principles of Biblical wealth management

Thinking long-term means more than setting goals. It means being conscious and mindful of your actions and their impending consequences. While I am thinking about this issue from a financial standpoint, there are many other parts of your life that are affected by short-term versus long-term thinking. Think about the successful outcomes of longevity in relationships, marriages, material objects, your home, etc. To successfully endure several facets of our lives, we must maintain and take care of those facets. Starting with a good foundation is the best way to do this.

Psalm 90:4 (NASB)

For a thousand years in Your sight
Are like yesterday when it passes by,
Or as a watch in the night

This is now an age of booming technology and instant gratification. With a new phone, tablet, car model, fashion trend coming out and turning over so quickly, it can be easy to forget to think long-term about a few specific aspects of our lives.

Thinking long term has many advantages especially when it come to Biblical wealth management. I’m sure many of you remember the book The Millionaire Next Door. A common theme throughout was longevity, continuity, endurance. The average millionaire has had a long marriage to the same spouse their whole life, lived in the same house and neighborhood for many years, worked at the same company or owned the same business for a very long time, and lastly, saved their money gradually and consistently their whole life, eventually acquiring the title of millionaire. Every aspect of their lives have been taken seriously and with caution of the consequences.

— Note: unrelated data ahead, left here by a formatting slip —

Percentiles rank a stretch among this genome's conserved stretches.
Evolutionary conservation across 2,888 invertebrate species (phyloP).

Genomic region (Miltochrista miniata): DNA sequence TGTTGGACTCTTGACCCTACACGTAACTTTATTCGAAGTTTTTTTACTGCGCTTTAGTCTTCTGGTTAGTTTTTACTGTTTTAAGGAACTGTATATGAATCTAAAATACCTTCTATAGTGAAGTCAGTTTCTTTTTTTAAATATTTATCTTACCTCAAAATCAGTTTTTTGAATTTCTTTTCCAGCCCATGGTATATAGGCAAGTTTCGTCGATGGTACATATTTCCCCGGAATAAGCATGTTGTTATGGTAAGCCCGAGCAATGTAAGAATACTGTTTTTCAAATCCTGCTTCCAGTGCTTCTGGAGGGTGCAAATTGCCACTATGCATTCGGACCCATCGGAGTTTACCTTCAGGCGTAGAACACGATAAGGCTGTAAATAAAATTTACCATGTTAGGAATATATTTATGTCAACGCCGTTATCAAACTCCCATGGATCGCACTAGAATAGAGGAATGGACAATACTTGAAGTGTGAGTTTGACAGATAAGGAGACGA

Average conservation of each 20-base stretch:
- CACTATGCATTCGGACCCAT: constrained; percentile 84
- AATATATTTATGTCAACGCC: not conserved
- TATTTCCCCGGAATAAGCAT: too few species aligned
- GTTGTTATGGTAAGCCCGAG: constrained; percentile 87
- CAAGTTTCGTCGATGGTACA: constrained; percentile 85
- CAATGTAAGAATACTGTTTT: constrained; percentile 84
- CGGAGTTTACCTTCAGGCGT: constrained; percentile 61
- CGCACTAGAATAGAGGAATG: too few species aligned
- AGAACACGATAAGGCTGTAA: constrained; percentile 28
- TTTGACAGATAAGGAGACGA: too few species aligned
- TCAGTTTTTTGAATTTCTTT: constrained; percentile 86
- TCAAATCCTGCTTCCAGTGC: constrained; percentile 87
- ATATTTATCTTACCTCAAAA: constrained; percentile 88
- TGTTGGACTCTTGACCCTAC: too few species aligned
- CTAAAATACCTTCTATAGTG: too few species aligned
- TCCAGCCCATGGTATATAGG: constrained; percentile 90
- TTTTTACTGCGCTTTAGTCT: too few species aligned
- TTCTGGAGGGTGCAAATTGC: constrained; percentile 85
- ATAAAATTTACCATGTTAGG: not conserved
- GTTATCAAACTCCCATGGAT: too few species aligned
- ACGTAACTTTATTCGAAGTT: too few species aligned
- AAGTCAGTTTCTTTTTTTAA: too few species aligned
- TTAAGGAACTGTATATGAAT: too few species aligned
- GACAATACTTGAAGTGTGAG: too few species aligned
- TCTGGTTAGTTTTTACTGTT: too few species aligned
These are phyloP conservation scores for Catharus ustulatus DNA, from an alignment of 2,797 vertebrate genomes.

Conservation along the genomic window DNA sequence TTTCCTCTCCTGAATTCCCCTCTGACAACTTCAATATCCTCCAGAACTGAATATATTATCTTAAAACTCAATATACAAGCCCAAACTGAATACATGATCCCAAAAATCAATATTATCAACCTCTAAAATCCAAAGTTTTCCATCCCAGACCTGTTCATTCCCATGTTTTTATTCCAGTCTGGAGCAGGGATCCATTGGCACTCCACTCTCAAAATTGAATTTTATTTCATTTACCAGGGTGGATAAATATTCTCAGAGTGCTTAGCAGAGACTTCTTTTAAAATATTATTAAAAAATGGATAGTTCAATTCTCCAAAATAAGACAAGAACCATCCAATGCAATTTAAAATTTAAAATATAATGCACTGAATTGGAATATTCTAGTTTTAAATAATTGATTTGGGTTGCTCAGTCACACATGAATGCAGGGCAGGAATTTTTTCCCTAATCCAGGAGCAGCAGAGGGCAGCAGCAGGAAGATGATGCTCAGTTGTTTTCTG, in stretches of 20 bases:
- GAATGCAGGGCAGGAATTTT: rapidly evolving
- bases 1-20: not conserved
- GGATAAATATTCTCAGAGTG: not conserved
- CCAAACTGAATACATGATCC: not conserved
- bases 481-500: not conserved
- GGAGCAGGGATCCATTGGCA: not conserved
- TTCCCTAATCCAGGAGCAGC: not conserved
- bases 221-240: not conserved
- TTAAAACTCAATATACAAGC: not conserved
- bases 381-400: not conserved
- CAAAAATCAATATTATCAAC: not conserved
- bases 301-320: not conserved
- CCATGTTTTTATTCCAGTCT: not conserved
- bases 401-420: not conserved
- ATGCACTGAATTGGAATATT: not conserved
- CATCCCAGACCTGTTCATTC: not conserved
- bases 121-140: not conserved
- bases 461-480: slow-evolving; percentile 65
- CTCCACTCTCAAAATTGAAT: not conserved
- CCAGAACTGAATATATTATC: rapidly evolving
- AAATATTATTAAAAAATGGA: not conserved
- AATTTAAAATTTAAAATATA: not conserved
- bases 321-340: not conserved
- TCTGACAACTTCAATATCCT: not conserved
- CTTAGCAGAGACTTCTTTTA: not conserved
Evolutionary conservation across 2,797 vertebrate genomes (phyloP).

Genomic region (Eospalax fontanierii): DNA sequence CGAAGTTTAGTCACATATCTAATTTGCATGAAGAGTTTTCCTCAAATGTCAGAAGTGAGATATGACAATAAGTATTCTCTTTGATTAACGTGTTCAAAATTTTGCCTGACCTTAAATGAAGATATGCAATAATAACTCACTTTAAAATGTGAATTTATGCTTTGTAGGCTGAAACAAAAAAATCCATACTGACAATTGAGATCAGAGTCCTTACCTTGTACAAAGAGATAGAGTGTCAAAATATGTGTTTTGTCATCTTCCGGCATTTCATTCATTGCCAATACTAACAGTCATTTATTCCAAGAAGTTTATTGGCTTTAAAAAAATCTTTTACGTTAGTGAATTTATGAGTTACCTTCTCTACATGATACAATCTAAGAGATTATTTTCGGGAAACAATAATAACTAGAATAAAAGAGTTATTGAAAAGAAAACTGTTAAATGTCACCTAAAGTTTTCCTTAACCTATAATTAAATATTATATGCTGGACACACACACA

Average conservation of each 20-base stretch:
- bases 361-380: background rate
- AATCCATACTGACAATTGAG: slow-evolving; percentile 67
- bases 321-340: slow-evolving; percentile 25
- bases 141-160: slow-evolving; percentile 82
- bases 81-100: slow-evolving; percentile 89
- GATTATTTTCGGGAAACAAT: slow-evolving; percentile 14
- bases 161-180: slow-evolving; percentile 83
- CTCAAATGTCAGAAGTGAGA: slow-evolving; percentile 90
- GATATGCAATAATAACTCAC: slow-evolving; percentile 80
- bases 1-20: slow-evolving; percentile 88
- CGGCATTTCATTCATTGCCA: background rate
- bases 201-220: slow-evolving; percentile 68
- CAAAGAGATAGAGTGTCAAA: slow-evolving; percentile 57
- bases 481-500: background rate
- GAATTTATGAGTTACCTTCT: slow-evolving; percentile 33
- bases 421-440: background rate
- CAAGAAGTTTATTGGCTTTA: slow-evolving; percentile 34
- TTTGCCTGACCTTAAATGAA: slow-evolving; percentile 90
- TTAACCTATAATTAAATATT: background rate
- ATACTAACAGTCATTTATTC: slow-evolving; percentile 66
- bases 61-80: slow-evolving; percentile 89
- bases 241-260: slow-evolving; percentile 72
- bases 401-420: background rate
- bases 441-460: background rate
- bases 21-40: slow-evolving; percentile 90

Think of all the corporations and successful businesses and products that have become household names: Coca-Cola, McDonalds, HEB grocery chain here in Texas, Target, Tiffany & Co, Ford Motor Company, Toyota, Apple, etc. Do you believe their strategies and goals were short-term or long-term? They have stood the test of time, becoming more and more successful for decades, some of them for over a century.

So what does this ultimately mean for you? Well the secret is not what ‘long-term thinking’ means; the secret is really how to successfully fulfill your long-term goals. It means coming to accept the need for patience, realizing and deciding that there is actually something at stake when you forget about long-term consequences. You can never go back.

One place I really see a need for long-term thinking is in situations of sudden wealth. It can create a very convincing illusion of unending resources. I’ve seen countless cases of people (especially from the Eagle Ford Shale play) coming in to wealth and spending it too quickly, thinking in the now, and that the wealth will always be there. If only these people had planned for the future before spending money in the now, their life could be completely different.

Long-term thinking has almost become a lost art. Our culture is ever-changing, speeding along, making it very difficult to imagine what the future may hold for us. You may want to splurge, treat yourself, etc. However, a life full of splurging can lead to extreme regret or destitution in your later years. Try saving up for your splurges, buying them only when everything else is paid off, after you’ve created a nest egg or saved up for your son or daughter’s college tuition. Short-term decisions may cause instant joy, but that can later result in buyer’s remorse or regret. So think of your assets and your actions in relation to your future. What sorts of goals do you have? What legacy would you like to leave? How will you fulfill these aspirations?

Live like Jesus is coming tomorrow, plan like he is coming back in a thousand years.